Nelson Mandela died in prison, long before his loss on December 5th, 2013.

Many people - perhaps thousands - seem to believe that.

That's where the name of this phenomenon - and the original website, The Mandela Effect - came from.

I'm the person who first popularized that phrase, and here's what I said, back in 2009, slightly updated with newer information.

See, I thought Nelson Mandela died in prison. I thought I remembered it clearly, complete with news clips of his funeral, the mourning in South Africa, some rioting in cities, and the heartfelt speech by his widow.

Then, I found out he was still alive.

My reaction was sensible, "Oh, I must have misunderstood something on the news."

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I didn't think about it again for many years, until - in the VIP suite at Dragon*Con - a member of Security ("Shadowe") casually mentioned that many people "remember" when Nelson Mandela died in prison.

That caught my attention in a hurry.

One thing led to another, and I discovered a large community of people who remember the same Mandela history that I recall.

Others have similar "false" memories. One of the next earliest conversations was about the death of Billy Graham. (He was alive at the time people started reporting that.)

Some claimed that people were confused, and actually recall Mr. Graham's retirement announcement, or perhaps the televised funeral of Mr. Graham's wife.

Those who clearly remember the announcement and funeral coverage... they disagree heartily. (Billy Graham died in Feb 2018, long after his funeral was discussed on the Mandela Effect website.)

However, it's not just deaths.

People have told me about a variety of odd conflicts between their vivid memories and the world they're currently living in.

For example...

During Dragon*Con 2010, someone insisted that he remembered a Star Trek episode that - according to one star of the show - was never even filmed.

The person who remembered the alternate episode wasn't weird or wild-eyed... he was a very normal person, and only referenced the episode as part of a routine conversation.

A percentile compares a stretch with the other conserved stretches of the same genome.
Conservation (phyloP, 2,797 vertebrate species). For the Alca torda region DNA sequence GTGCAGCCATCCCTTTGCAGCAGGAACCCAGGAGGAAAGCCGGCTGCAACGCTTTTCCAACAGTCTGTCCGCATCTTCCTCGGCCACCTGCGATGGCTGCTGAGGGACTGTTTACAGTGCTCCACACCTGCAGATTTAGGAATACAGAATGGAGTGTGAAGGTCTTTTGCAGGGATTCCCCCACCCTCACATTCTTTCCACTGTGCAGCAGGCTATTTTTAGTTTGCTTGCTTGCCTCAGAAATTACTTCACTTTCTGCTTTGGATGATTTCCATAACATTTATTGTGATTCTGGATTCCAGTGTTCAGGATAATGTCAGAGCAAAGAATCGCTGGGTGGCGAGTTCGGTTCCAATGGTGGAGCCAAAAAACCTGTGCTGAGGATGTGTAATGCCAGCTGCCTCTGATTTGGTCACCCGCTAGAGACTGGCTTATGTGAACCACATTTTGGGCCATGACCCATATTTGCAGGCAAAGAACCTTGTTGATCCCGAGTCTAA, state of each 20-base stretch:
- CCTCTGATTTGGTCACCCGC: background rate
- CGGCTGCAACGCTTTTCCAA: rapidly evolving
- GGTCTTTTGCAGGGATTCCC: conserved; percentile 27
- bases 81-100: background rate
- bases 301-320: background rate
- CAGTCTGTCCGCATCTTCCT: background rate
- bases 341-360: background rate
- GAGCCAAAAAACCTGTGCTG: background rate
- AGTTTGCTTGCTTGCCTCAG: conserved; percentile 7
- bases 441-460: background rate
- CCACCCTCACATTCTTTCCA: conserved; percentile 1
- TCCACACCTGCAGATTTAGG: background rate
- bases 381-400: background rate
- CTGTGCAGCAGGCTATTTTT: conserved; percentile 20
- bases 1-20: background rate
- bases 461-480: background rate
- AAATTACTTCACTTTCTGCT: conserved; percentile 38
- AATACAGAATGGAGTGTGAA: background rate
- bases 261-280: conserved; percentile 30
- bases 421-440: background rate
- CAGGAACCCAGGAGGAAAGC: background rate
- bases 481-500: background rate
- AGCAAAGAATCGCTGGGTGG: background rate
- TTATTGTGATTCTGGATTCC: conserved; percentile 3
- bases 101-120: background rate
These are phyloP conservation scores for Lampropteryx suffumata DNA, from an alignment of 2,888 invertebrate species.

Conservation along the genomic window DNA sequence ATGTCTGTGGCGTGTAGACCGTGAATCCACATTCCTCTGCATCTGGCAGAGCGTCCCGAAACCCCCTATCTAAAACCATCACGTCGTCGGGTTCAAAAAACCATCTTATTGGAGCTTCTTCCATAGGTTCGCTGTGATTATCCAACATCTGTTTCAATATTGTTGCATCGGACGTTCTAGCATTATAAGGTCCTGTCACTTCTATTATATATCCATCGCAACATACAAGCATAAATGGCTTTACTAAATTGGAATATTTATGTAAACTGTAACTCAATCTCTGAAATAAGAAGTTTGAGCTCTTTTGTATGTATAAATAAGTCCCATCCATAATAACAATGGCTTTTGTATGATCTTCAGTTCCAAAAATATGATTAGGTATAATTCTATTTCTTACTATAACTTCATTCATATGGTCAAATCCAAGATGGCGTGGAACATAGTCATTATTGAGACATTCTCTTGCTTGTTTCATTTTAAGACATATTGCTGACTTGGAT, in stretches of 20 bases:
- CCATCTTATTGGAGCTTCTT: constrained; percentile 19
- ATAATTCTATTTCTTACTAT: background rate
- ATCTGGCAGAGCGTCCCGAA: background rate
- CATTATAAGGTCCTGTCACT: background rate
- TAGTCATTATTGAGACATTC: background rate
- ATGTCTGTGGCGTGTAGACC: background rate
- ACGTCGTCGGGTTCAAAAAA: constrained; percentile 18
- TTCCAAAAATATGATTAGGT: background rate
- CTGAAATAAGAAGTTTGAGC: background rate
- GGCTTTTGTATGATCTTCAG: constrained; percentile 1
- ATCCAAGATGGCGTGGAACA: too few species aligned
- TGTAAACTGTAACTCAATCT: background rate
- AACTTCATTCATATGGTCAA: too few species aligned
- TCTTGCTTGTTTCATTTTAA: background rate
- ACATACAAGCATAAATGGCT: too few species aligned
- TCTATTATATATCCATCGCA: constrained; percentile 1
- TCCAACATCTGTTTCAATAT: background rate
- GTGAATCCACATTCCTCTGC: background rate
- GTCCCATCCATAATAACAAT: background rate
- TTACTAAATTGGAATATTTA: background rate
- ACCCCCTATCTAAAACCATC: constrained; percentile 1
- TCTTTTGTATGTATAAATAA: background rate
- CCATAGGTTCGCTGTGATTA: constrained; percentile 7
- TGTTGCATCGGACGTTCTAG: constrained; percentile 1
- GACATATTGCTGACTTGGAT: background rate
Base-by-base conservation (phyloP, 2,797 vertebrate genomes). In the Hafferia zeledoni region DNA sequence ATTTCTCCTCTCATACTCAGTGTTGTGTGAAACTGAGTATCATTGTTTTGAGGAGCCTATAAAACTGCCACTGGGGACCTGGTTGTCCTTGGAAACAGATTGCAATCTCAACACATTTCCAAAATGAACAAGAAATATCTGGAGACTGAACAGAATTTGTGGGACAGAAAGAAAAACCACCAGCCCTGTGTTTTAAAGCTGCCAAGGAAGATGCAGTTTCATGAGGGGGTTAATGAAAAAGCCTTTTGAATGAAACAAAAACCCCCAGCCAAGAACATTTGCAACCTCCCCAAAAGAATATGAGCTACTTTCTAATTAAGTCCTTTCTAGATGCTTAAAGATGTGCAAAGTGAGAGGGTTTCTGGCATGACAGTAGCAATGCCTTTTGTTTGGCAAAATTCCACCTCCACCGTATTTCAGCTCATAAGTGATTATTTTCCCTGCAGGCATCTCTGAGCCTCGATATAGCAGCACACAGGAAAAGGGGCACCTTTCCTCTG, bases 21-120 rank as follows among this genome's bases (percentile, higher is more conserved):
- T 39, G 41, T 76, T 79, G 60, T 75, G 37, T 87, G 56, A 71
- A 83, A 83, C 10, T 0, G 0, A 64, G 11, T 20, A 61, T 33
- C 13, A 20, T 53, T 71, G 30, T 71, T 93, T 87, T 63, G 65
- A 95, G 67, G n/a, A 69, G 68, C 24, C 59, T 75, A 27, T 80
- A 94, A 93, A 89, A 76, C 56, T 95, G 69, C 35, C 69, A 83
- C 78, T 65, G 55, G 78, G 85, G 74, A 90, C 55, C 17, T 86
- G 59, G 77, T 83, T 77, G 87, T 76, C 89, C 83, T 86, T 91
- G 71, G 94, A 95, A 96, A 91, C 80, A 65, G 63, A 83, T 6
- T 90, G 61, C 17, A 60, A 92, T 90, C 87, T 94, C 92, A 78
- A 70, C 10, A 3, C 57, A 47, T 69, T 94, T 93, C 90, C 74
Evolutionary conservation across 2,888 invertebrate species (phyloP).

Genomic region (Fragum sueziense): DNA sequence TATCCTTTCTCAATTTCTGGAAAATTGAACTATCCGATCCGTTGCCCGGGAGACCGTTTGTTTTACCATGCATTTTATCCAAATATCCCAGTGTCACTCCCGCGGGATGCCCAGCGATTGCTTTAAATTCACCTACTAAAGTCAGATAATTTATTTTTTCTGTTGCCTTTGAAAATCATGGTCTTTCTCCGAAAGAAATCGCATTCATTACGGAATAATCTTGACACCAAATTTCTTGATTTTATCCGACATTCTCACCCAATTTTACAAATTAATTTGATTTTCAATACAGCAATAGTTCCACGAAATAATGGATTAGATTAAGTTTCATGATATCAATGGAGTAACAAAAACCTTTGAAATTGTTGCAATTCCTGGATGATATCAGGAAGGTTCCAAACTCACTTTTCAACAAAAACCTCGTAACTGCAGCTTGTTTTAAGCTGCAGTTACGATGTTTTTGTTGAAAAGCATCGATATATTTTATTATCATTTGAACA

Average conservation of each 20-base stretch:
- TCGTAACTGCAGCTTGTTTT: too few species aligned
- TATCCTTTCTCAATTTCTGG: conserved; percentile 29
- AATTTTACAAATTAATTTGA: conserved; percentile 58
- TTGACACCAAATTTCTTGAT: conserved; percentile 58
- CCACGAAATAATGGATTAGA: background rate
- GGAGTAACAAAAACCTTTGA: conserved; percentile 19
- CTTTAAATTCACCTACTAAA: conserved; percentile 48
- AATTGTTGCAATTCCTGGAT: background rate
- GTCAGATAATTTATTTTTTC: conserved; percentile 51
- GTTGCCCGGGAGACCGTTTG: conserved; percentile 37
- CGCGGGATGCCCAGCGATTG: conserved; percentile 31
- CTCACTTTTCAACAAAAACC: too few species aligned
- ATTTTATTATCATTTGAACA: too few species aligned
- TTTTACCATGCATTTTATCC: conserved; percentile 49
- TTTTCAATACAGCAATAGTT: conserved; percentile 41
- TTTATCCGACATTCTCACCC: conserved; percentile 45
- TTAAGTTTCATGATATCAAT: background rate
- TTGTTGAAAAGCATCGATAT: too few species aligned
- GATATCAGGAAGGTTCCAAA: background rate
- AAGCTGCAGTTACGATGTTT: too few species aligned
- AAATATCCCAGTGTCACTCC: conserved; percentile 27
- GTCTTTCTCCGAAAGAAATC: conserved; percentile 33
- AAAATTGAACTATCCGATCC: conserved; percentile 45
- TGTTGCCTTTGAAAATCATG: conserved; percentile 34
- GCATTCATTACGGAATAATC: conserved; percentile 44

I was there when he heard that the episode never existed. He was stunned, and quickly tried to find a logical explanation for his "faulty" memory.

And then, when people discovered that there never were any "Berenstein Bears" books, and no movie included the line, "Luke, I am your father"... the Mandela Effect went viral.

These aren't simple errors in memory; they seem to be fully-constructed incidents (or sequential events) from the past. To many of us, these seem to exceed the normal range of forgetfulness.

Even stranger, other people seem to have identical memories.

But what's going on? And what's causing it?

My favorite sci-fi explanations include the possibility of parallel realities, quantum science, real-life "Sliders" experiences, and alternate history.

But, of course, there is no one-size-fits-all answer to the Mandela Effect. Some could be faulty memories. Some could be errors in news reports, and online pranks. But others... ? Nobody knows, yet.

If you believed that Nelson Mandela died in prison - long before his passing (in this timestream) on 5 December 2013 - or you have similar memories of a "different" past, you're not alone.

It's called the Mandela Effect, and you'll find lots of fascinating reports about it, if you look for them.

Fiona Broome is the person who, starting in 2009, popularized the term "Mandela Effect." You can learn more about this topic at and in Fiona's books - free to read in Kindle Unlimited. Those books contain even more information and conversations from the original website.